One Happy Camper
What does God want from us?
At a very basic level, He wants us to obey Him. He is the source of objective truth, and in proclaiming His word, necessarily wants us to save souls through evangelization. Sure, there are a lot of ways to do this. You can knock on doors. You can grab a megaphone and stand on a park bench at a festival. But more than likely, we’re disposed to trust those closest to us – friends, (rational) family members, and especially the clergy. But out of that group, which of these are we most likely to share our lives with on the deepest level? I would argue that our friends bear the brunt (delight?) of this responsibility – our really, really good friends (you know, the friends that wouldn’t go to the cops).DOWNLOAD THE BULLETIN
And yet the number of these types of friends drops off precipitously as we age. We’re not talking about your Facebook friends either. My favorite barometer of friendship is the airport test, that is – pick your most random Facebook “friend” and message them, asking if they’d drop you off/pick you up at the airport between the hours of 10:00 pm and 6:00 am. See how long it takes them to get back to you.
Life gets busy. People move, take new jobs and start families. Schedules are squeezed into margins of error so small that after long periods of time, we exhaustively look back and think “what happened today/this month/this year?” Time for friendship gets marginalized, and not just for adults. Children’s schedules are packed just as tight.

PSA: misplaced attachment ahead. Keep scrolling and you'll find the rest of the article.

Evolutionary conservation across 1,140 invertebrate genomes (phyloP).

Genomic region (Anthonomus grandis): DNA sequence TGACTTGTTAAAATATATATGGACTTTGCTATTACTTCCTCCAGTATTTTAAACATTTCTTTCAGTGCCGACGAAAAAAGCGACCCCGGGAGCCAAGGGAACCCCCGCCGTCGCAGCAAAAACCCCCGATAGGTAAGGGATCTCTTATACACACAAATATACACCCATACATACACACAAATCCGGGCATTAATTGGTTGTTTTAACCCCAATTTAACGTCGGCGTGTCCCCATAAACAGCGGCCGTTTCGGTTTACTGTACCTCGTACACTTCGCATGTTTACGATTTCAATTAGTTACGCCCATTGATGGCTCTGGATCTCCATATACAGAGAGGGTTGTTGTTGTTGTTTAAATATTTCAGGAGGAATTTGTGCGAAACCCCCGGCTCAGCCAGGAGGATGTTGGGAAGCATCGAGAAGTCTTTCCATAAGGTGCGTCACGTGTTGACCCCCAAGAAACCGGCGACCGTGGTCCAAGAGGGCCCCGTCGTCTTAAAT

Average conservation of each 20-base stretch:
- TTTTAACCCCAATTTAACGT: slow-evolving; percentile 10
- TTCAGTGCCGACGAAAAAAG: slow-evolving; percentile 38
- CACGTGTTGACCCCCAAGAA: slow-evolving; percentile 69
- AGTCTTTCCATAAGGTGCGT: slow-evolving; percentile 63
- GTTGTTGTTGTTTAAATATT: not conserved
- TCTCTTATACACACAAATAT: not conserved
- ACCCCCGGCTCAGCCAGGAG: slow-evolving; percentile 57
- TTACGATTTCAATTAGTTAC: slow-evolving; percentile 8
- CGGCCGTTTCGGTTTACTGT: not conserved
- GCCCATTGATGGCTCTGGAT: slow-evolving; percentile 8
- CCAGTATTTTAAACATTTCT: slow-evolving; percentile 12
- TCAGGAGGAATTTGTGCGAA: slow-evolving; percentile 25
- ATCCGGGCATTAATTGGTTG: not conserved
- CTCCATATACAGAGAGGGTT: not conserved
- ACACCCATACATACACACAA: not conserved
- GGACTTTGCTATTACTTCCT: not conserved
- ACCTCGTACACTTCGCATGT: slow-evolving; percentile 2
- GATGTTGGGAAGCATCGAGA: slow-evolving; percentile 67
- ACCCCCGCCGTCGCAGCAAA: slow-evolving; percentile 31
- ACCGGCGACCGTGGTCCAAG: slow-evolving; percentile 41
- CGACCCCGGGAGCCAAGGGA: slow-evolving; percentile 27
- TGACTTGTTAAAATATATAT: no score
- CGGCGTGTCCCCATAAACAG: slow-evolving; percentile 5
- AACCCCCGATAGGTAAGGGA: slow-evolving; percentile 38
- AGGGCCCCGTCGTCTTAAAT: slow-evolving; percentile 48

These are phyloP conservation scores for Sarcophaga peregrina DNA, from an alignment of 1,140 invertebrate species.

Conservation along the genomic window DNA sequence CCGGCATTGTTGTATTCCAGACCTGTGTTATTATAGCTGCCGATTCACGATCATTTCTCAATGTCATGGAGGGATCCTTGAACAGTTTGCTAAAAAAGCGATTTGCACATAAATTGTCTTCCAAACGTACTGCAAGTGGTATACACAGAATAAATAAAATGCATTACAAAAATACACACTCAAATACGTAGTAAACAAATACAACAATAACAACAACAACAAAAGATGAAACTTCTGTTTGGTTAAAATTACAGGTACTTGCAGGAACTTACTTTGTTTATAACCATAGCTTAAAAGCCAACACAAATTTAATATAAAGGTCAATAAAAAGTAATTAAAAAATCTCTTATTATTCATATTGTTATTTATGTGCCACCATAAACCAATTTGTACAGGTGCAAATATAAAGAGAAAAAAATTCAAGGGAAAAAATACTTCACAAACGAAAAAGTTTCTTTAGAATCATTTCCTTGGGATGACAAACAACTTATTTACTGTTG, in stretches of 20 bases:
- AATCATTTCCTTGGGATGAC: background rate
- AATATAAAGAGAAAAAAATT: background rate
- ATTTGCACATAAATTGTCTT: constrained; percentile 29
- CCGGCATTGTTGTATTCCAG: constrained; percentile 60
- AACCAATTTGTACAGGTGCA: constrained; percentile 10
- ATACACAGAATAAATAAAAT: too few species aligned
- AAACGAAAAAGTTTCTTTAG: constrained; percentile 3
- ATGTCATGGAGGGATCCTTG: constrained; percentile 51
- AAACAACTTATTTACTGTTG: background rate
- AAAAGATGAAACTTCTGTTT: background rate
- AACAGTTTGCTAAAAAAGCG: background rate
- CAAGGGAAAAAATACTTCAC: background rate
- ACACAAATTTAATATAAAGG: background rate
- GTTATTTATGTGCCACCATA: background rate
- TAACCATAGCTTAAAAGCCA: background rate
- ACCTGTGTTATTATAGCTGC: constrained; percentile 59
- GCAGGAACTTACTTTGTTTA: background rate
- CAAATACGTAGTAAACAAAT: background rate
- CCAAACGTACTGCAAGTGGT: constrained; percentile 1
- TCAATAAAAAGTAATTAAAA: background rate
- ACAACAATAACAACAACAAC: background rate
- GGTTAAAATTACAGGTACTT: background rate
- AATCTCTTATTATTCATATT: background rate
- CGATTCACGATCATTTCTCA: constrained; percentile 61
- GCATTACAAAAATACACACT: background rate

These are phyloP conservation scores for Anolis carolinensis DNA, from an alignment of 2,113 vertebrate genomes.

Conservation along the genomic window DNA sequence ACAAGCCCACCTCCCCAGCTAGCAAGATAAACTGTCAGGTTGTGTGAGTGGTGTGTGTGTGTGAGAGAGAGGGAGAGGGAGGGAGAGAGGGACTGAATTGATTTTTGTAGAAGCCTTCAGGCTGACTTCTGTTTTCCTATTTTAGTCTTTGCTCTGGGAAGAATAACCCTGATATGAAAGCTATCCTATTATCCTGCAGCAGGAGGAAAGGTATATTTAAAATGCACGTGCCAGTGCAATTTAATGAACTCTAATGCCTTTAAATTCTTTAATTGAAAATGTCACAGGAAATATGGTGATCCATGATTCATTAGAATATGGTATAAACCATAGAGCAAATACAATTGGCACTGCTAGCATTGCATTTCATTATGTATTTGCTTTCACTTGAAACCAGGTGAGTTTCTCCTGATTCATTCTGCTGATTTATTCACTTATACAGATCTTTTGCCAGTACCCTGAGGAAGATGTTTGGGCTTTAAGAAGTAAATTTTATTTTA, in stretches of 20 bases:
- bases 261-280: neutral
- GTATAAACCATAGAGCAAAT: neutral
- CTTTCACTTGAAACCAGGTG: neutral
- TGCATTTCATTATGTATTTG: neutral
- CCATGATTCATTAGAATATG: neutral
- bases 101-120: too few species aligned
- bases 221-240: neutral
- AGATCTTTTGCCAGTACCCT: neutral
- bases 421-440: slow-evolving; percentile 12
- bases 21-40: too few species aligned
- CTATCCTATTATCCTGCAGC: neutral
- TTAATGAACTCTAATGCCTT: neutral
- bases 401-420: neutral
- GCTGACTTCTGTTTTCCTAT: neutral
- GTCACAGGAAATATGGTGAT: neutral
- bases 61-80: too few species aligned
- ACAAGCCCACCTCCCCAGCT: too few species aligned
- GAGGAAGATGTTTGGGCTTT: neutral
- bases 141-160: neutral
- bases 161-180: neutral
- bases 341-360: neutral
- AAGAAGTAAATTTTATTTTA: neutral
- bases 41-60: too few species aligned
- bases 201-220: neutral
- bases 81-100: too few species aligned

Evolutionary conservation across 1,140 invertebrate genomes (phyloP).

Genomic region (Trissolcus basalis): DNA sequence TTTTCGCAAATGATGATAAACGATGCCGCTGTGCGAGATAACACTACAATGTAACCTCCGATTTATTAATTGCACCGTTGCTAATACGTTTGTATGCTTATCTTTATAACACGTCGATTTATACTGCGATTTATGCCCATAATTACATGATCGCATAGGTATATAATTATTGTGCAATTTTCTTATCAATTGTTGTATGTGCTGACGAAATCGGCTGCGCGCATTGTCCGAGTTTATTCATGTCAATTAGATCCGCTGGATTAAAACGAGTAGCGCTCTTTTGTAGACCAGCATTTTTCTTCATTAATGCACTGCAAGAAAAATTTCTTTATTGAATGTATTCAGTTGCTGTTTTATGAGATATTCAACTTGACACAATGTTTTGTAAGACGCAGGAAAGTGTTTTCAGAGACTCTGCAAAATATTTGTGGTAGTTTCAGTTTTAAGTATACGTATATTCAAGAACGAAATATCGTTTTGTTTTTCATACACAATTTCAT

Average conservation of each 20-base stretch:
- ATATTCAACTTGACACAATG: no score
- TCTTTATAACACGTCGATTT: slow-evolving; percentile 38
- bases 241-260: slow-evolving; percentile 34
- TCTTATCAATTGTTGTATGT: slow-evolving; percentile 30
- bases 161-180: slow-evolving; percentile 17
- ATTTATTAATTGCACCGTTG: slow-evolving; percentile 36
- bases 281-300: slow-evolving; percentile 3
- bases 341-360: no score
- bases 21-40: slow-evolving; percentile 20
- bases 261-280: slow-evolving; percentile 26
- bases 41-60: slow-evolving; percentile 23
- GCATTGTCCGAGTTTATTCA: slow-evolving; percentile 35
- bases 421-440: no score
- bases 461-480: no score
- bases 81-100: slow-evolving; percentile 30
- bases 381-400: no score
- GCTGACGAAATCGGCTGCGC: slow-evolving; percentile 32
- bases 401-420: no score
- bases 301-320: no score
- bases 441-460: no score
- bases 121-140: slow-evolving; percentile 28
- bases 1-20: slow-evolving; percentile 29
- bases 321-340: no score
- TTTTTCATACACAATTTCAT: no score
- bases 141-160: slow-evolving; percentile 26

As children’s recreation is now done primarily indoors (thanks, Family Watchdog), and as communication grows ever more impersonal (thanks, Snapchat), I think the fear for a lot of parents has become their children’s inability to engage in friendships starting at a young age – friendships that would one day reach deeper levels of intimacy. When this type of passive isolation becomes a social norm, we have to re-double our efforts to counteract it. God wants connection. Satan prefers loneliness.
One of our Parishioners, Lindsey Gregory, found the antidote 10 years ago – summer camp. She doesn’t prescribe any such camp except Good Counsel Summer Camp in Floral City, FL. “It’s about 45 minutes south of Ocala in the middle of the state,” Lindsey shares. Oh, yes, the middle of nowhere.
According to their website, as a Catholic camp, Good Counsel provides “the unique opportunity to gather for the celebration of the Mass… Bible vigils, Benediction and other prayer experiences, in a natural outdoor setting, where one feels a special closeness to God as Creator.”
The Camp was founded in 1948 by Monsignor George W. Cummings, and over the past six decades has served tens of thousands of kids, many that are 2nd and 3rd generation campers. That says a lot. So in order to find out more, I sat down with Lindsey and grilled her on what it really meant to be a Good Counsel Camper, and how it’s changed her life.
Damian Hanley: Hi there! So tell me, at this “Good Counsel” Camp, do you get good counsel?
Lindsey Gregory: Haha! Yes, definitely.